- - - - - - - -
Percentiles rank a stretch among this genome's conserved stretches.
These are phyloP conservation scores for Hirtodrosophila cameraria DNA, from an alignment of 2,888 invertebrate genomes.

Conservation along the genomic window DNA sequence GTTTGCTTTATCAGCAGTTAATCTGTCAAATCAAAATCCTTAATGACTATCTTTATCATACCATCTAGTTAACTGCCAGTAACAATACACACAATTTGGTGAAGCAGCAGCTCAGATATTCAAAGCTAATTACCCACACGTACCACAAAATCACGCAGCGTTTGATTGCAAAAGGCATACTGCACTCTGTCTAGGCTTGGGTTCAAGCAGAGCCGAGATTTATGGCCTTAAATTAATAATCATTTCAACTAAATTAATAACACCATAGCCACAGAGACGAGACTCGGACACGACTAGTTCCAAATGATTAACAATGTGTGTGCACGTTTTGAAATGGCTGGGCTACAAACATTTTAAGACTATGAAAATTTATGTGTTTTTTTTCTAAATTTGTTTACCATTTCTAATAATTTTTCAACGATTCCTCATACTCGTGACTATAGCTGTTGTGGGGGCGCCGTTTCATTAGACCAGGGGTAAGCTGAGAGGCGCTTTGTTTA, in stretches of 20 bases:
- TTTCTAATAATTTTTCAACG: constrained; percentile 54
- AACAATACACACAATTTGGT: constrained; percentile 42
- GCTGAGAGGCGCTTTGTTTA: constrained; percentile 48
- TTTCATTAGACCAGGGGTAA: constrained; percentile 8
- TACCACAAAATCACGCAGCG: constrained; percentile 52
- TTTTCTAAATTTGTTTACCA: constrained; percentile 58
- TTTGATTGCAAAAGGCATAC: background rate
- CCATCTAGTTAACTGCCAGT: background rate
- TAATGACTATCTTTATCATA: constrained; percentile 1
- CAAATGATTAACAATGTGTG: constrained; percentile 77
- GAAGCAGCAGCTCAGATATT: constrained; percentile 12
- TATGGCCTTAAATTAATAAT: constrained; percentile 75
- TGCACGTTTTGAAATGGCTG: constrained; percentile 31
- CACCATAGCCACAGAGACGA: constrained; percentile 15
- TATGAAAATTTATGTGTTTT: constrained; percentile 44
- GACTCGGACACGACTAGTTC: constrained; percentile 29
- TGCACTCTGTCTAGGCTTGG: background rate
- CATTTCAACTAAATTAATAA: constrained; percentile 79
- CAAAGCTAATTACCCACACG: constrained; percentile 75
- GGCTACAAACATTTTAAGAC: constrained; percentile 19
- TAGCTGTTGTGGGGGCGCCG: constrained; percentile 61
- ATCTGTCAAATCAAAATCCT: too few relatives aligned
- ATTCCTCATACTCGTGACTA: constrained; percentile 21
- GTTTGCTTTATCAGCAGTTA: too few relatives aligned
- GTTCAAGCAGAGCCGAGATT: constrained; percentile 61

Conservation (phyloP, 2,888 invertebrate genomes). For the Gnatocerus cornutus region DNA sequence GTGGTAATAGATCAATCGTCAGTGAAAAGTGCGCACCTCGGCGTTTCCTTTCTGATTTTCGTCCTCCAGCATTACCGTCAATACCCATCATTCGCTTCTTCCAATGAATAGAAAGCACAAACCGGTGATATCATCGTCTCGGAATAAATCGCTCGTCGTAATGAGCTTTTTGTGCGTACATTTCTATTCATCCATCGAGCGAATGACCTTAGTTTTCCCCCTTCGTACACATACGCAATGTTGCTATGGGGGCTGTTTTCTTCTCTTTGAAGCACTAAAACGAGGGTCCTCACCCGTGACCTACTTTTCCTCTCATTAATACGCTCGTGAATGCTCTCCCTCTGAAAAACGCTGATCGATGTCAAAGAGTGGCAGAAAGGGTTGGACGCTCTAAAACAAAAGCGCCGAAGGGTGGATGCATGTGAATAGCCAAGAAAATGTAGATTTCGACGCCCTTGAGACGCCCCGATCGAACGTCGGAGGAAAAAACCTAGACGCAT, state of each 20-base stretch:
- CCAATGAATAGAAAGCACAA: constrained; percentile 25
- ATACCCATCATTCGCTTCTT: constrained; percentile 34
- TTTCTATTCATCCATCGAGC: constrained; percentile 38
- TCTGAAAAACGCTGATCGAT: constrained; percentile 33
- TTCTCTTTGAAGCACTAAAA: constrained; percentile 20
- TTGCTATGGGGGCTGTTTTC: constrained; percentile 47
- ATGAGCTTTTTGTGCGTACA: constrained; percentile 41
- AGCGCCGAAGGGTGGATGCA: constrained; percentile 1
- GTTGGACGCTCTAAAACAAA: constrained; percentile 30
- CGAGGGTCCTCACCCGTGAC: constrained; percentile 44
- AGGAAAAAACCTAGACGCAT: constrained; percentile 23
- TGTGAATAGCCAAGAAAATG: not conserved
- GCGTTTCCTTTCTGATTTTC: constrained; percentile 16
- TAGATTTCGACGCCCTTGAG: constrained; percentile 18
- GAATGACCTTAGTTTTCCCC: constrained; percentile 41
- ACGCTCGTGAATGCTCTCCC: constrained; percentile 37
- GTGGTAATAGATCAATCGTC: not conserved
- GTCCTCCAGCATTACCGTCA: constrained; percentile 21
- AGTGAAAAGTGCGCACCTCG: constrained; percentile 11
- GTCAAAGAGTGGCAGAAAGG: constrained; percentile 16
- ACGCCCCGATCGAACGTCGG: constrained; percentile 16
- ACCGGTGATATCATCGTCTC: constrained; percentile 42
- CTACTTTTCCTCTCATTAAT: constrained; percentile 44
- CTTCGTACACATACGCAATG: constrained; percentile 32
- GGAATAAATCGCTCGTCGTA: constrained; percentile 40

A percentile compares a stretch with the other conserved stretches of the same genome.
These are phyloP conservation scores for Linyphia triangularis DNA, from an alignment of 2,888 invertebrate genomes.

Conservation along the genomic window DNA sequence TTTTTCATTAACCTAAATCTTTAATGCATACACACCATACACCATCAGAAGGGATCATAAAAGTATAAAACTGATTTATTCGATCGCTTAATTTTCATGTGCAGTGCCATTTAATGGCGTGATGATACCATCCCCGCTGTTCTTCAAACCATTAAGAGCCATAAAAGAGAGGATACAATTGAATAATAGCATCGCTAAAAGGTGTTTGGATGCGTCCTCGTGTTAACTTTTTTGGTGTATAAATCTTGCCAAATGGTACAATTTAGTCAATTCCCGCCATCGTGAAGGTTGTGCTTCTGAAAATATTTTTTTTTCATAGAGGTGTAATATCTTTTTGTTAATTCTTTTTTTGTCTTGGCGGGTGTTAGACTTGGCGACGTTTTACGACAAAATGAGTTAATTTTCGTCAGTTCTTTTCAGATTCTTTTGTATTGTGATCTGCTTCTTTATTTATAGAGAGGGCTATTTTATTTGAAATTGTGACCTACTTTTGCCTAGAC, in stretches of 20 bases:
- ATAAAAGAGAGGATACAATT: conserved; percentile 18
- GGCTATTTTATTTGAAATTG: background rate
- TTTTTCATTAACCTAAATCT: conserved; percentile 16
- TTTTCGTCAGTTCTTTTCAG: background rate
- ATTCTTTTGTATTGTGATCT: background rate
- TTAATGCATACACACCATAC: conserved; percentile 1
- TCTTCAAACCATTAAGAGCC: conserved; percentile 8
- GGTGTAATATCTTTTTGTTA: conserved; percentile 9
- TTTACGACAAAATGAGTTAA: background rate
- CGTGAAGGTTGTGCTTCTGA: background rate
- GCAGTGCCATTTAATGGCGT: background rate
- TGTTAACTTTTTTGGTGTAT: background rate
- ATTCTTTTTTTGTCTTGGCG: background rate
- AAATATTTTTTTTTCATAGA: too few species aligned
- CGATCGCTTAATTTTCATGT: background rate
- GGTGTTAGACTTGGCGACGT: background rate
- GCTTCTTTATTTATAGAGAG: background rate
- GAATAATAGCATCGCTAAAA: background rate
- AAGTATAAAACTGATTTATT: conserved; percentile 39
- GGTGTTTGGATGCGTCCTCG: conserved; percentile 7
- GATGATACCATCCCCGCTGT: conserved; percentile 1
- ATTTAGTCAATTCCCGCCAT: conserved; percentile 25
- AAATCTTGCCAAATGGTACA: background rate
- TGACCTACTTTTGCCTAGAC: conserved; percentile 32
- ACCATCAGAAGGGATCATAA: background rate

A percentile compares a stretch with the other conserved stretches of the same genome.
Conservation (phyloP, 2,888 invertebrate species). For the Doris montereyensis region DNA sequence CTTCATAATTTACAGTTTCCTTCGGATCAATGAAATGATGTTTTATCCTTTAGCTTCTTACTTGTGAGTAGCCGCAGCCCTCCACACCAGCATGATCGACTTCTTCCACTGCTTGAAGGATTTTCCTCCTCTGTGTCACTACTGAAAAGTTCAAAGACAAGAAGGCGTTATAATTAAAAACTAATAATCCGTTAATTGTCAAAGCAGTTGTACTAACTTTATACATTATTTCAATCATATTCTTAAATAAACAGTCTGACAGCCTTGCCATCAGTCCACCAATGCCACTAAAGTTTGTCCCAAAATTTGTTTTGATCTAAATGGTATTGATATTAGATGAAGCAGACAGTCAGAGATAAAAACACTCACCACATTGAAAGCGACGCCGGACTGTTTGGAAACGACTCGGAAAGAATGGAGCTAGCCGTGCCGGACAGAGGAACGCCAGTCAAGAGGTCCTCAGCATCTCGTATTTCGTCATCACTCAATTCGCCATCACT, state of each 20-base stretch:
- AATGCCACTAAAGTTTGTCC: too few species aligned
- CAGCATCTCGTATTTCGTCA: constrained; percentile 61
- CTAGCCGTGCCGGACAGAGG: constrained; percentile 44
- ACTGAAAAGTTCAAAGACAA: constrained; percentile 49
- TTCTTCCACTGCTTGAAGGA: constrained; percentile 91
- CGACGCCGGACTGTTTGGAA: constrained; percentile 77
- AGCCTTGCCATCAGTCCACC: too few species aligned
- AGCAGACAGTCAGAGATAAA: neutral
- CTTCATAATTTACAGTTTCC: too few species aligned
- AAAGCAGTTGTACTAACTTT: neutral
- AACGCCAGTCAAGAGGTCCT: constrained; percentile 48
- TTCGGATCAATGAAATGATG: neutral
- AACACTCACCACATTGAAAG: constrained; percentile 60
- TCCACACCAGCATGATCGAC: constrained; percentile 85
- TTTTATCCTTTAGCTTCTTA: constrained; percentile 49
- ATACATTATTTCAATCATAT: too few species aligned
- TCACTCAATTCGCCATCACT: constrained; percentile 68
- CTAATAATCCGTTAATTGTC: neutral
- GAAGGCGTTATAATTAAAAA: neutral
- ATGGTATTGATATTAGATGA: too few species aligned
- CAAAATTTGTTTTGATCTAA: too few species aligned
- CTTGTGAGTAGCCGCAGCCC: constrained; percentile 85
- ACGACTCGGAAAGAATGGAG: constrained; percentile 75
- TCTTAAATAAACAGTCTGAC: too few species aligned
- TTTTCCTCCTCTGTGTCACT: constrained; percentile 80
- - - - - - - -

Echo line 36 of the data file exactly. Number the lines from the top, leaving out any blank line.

- ATGAGCTTTTTGTGCGTACA: constrained; percentile 41